(Feb. 7, 2022) — Well, that didn’t take long! Mere weeks after my announcement that I was reintroducing my deleted article archives and moving them to the Substack Library for paid subscribers, the mainstream press started calling on Substack to censor and cull vaccine critics from its platform.
There are very good reasons why my content has moved to Substack under a Private Membership Agreement. All proceeds will be donated to our nonprofits, just like the profits from my book — there is no financial motivation for doing this. The reasons for doing this will be revealed in due time.
To their credit, Substack CEO Chris Best and his two cofounders have brushed off calls for censorship, saying that allowing “the presence of writers with whom we strongly disagree” is a “necessary precondition for creating more trust in the information ecosystem as a whole,”1 and that:
“We believe that critique and discussion of controversial issues are part of robust discourse, so we work to find a reasonable balance between these two priorities.”2
Hit Piece Parade
A recent hit piece by The Washington Post titled “Conspiracy Theorists, Banned on Major Social Networks, Connect with Audiences on Newsletters and Podcasts”3,4 highlights how, after social media platforms have been successfully scrubbed of counternarratives, alternative platforms like Substack are now beginning to face the same kind of scrutiny:
“Joseph Mercola, a leading anti-vaccine advocate whose screeds have been restricted by YouTube and Facebook, this month warned that the unvaccinated might soon be imprisoned in government-run camps. The week before, he circulated a study purporting to use government data to prove that more children had died of COVID-19 shots than from the coronavirus itself.
Shut down by major social media platforms, Mercola has found a new way to spread these debunked claims: on Substack, the subscription-based newsletter platform that is increasingly a hub for controversial and often misleading perspectives about the coronavirus.
Substack, which researchers from the nonprofit Center for Countering Digital Hate say makes millions of dollars off anti-vaccine misinformation, last week defended its tolerance for publishing ‘writers with whom we strongly disagree.’
Prominent figures known for spreading misinformation, such as Mercola, have flocked to Substack, podcasting platforms, and a growing number of right-wing social media networks over the past year after getting kicked off or restricted on Facebook, Twitter, and YouTube.”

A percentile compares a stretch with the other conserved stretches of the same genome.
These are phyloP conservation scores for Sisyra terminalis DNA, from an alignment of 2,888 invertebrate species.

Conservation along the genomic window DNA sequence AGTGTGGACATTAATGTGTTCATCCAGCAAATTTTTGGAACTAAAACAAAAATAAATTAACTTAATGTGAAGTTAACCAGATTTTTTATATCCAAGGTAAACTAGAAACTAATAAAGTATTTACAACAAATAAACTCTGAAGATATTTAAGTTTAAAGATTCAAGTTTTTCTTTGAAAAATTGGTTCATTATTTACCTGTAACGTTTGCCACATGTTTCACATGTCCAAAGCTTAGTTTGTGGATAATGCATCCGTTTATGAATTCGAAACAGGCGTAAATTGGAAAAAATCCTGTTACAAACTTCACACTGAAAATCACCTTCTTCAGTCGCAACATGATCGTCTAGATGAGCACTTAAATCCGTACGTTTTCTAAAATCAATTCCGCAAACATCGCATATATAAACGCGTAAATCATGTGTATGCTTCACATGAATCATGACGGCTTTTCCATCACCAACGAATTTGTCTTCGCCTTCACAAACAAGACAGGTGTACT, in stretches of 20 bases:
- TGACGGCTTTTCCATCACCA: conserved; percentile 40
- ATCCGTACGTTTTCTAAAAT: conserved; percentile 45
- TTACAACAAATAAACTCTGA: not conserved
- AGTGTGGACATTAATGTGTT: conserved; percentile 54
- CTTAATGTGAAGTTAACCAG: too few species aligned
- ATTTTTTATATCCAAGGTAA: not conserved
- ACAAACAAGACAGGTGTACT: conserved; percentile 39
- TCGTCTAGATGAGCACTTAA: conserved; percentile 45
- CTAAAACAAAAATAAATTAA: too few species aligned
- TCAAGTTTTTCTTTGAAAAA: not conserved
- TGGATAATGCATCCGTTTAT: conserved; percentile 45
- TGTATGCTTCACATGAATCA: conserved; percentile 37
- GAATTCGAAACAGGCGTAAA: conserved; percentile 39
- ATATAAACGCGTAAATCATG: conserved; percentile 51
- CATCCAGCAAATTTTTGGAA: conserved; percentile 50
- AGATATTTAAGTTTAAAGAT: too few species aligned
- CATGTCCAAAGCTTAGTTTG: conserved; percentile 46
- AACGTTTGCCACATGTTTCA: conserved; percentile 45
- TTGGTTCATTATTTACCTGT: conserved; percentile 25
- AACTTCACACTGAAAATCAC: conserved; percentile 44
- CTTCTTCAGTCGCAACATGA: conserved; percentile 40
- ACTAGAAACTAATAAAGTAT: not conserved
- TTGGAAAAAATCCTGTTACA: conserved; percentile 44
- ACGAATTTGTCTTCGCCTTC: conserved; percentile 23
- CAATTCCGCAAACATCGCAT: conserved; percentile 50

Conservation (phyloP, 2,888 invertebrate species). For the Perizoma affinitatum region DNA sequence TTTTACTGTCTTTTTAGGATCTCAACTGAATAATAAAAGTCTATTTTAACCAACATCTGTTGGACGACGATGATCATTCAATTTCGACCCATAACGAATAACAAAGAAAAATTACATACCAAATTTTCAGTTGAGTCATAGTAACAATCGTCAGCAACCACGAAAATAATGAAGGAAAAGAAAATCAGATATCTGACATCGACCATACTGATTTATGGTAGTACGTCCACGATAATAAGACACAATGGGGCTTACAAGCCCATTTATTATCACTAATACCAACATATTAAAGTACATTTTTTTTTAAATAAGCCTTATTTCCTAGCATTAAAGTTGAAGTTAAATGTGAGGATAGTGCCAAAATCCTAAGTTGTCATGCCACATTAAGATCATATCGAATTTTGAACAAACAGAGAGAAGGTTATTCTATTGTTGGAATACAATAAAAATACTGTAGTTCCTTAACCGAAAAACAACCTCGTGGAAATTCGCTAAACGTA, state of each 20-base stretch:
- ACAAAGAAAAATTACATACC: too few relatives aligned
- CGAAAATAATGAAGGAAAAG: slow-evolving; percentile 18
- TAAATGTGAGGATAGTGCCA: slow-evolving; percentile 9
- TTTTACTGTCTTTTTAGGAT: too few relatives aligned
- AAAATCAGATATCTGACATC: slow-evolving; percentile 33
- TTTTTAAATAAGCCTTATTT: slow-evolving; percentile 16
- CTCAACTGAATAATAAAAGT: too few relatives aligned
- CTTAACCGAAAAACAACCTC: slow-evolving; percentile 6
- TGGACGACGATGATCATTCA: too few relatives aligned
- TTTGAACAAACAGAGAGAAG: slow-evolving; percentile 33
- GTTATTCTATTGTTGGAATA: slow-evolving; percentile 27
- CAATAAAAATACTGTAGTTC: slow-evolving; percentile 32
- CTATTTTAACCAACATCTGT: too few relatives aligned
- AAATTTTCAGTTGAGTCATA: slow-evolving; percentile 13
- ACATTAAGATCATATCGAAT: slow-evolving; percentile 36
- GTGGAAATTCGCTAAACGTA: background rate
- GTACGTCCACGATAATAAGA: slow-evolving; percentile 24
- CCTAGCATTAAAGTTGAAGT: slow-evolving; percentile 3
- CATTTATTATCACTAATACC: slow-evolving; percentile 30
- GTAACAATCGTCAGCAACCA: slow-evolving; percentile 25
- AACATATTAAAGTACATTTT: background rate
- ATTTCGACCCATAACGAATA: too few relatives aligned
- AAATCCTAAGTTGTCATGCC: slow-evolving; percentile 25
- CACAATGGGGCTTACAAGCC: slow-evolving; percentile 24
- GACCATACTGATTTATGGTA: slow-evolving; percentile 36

As noted in the article, there’s a fundamental difference between social media platforms like Facebook and platforms like Substack. On Substack, our information goes specifically to those who have opted in to get it. Those who want full access actually pay for that access. But even that is unacceptable to those who want to control every thought in your head.
According to the WaPo, censored content is censored because it could “potentially lead people to engage in behaviors that endanger themselves and others.” Hence, you shouldn’t even be allowed to get it even if you want it so badly that you’re willing to pay for it.
Mashable5 and The Guardian6 also recently published near-identical hit pieces, calling me out by name as one of the primary “anti-vax” profiteers on Substack. What these and other articles like them so clearly show is that when they can’t win an argument, or they’re on the wrong side of history, they simply try to shut the opposition down to cover up their own inadequacies.
On a quick side note, the rapid growth of paid subscription platforms has now led to Twitter and Facebook making plans for their own paid subscription-based newsletters. What they seem to have completely overlooked is the REASON why people are turning to paid platforms.
Read the rest here for a limited time or download the article:
Dr. Mercola’s Censored Library (subscription required) is here.